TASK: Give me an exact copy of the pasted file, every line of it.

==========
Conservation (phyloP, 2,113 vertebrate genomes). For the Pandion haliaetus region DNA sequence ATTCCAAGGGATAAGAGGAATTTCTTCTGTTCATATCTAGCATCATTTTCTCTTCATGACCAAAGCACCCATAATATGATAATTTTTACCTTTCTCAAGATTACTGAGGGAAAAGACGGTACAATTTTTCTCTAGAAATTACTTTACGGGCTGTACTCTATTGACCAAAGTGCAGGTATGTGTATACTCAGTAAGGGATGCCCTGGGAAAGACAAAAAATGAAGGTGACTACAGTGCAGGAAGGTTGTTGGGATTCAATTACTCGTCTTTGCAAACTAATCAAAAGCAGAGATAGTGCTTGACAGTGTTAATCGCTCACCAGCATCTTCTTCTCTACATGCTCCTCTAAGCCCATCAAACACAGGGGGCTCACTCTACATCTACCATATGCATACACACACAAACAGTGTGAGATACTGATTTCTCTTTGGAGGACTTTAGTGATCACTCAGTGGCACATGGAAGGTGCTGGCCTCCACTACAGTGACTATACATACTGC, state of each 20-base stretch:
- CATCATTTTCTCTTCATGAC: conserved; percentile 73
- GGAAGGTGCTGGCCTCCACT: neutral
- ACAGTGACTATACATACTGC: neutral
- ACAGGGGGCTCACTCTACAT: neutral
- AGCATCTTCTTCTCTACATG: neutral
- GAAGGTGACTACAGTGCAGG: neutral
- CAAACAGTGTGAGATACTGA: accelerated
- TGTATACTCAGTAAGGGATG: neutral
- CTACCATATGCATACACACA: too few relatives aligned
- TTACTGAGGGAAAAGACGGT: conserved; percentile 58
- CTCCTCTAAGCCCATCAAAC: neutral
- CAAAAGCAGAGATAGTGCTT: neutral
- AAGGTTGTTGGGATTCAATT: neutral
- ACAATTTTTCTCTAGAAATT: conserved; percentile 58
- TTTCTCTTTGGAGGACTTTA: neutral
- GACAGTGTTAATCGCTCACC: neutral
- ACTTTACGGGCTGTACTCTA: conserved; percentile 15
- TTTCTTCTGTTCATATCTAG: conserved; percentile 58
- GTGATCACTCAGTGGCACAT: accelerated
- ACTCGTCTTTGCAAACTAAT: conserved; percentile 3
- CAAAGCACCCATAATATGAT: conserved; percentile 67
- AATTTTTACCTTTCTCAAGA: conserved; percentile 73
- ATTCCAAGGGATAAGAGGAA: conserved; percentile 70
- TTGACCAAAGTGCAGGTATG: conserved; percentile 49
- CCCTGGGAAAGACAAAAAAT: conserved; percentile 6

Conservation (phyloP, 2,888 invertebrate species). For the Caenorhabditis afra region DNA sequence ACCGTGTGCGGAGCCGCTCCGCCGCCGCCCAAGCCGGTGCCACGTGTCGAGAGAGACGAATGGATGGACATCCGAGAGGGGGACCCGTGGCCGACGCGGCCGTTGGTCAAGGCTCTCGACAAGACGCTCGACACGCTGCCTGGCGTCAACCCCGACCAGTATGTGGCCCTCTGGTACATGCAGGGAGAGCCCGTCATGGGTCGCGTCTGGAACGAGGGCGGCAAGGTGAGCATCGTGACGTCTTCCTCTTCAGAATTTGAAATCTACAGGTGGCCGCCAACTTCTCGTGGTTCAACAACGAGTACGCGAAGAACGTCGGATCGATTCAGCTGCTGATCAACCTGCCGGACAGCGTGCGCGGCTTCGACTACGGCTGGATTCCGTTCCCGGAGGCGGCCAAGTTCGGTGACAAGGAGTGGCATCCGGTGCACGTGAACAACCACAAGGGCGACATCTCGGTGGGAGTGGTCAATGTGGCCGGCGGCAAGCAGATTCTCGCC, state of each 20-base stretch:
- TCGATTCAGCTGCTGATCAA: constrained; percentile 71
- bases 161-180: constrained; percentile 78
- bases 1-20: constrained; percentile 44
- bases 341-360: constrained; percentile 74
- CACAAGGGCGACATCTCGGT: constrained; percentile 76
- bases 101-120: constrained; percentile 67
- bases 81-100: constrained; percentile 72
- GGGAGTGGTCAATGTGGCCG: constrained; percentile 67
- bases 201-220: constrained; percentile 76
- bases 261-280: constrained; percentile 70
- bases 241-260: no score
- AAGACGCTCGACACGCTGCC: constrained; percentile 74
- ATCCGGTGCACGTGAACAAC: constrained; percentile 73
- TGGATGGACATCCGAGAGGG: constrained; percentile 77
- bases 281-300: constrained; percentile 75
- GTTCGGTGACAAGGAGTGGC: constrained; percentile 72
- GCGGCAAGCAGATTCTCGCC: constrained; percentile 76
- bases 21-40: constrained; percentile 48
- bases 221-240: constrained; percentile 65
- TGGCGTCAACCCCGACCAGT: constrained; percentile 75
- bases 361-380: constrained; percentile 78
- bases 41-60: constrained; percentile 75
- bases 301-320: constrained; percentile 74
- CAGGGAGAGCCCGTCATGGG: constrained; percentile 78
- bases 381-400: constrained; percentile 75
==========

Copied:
Conservation (phyloP, 2,113 vertebrate genomes). For the Pandion haliaetus region DNA sequence ATTCCAAGGGATAAGAGGAATTTCTTCTGTTCATATCTAGCATCATTTTCTCTTCATGACCAAAGCACCCATAATATGATAATTTTTACCTTTCTCAAGATTACTGAGGGAAAAGACGGTACAATTTTTCTCTAGAAATTACTTTACGGGCTGTACTCTATTGACCAAAGTGCAGGTATGTGTATACTCAGTAAGGGATGCCCTGGGAAAGACAAAAAATGAAGGTGACTACAGTGCAGGAAGGTTGTTGGGATTCAATTACTCGTCTTTGCAAACTAATCAAAAGCAGAGATAGTGCTTGACAGTGTTAATCGCTCACCAGCATCTTCTTCTCTACATGCTCCTCTAAGCCCATCAAACACAGGGGGCTCACTCTACATCTACCATATGCATACACACACAAACAGTGTGAGATACTGATTTCTCTTTGGAGGACTTTAGTGATCACTCAGTGGCACATGGAAGGTGCTGGCCTCCACTACAGTGACTATACATACTGC, state of each 20-base stretch:
- CATCATTTTCTCTTCATGAC: conserved; percentile 73
- GGAAGGTGCTGGCCTCCACT: neutral
- ACAGTGACTATACATACTGC: neutral
- ACAGGGGGCTCACTCTACAT: neutral
- AGCATCTTCTTCTCTACATG: neutral
- GAAGGTGACTACAGTGCAGG: neutral
- CAAACAGTGTGAGATACTGA: accelerated
- TGTATACTCAGTAAGGGATG: neutral
- CTACCATATGCATACACACA: too few relatives aligned
- TTACTGAGGGAAAAGACGGT: conserved; percentile 58
- CTCCTCTAAGCCCATCAAAC: neutral
- CAAAAGCAGAGATAGTGCTT: neutral
- AAGGTTGTTGGGATTCAATT: neutral
- ACAATTTTTCTCTAGAAATT: conserved; percentile 58
- TTTCTCTTTGGAGGACTTTA: neutral
- GACAGTGTTAATCGCTCACC: neutral
- ACTTTACGGGCTGTACTCTA: conserved; percentile 15
- TTTCTTCTGTTCATATCTAG: conserved; percentile 58
- GTGATCACTCAGTGGCACAT: accelerated
- ACTCGTCTTTGCAAACTAAT: conserved; percentile 3
- CAAAGCACCCATAATATGAT: conserved; percentile 67
- AATTTTTACCTTTCTCAAGA: conserved; percentile 73
- ATTCCAAGGGATAAGAGGAA: conserved; percentile 70
- TTGACCAAAGTGCAGGTATG: conserved; percentile 49
- CCCTGGGAAAGACAAAAAAT: conserved; percentile 6

Conservation (phyloP, 2,888 invertebrate species). For the Caenorhabditis afra region DNA sequence ACCGTGTGCGGAGCCGCTCCGCCGCCGCCCAAGCCGGTGCCACGTGTCGAGAGAGACGAATGGATGGACATCCGAGAGGGGGACCCGTGGCCGACGCGGCCGTTGGTCAAGGCTCTCGACAAGACGCTCGACACGCTGCCTGGCGTCAACCCCGACCAGTATGTGGCCCTCTGGTACATGCAGGGAGAGCCCGTCATGGGTCGCGTCTGGAACGAGGGCGGCAAGGTGAGCATCGTGACGTCTTCCTCTTCAGAATTTGAAATCTACAGGTGGCCGCCAACTTCTCGTGGTTCAACAACGAGTACGCGAAGAACGTCGGATCGATTCAGCTGCTGATCAACCTGCCGGACAGCGTGCGCGGCTTCGACTACGGCTGGATTCCGTTCCCGGAGGCGGCCAAGTTCGGTGACAAGGAGTGGCATCCGGTGCACGTGAACAACCACAAGGGCGACATCTCGGTGGGAGTGGTCAATGTGGCCGGCGGCAAGCAGATTCTCGCC, state of each 20-base stretch:
- TCGATTCAGCTGCTGATCAA: constrained; percentile 71
- bases 161-180: constrained; percentile 78
- bases 1-20: constrained; percentile 44
- bases 341-360: constrained; percentile 74
- CACAAGGGCGACATCTCGGT: constrained; percentile 76
- bases 101-120: constrained; percentile 67
- bases 81-100: constrained; percentile 72
- GGGAGTGGTCAATGTGGCCG: constrained; percentile 67
- bases 201-220: constrained; percentile 76
- bases 261-280: constrained; percentile 70
- bases 241-260: no score
- AAGACGCTCGACACGCTGCC: constrained; percentile 74
- ATCCGGTGCACGTGAACAAC: constrained; percentile 73
- TGGATGGACATCCGAGAGGG: constrained; percentile 77
- bases 281-300: constrained; percentile 75
- GTTCGGTGACAAGGAGTGGC: constrained; percentile 72
- GCGGCAAGCAGATTCTCGCC: constrained; percentile 76
- bases 21-40: constrained; percentile 48
- bases 221-240: constrained; percentile 65
- TGGCGTCAACCCCGACCAGT: constrained; percentile 75
- bases 361-380: constrained; percentile 78
- bases 41-60: constrained; percentile 75
- bases 301-320: constrained; percentile 74
- CAGGGAGAGCCCGTCATGGG: constrained; percentile 78
- bases 381-400: constrained; percentile 75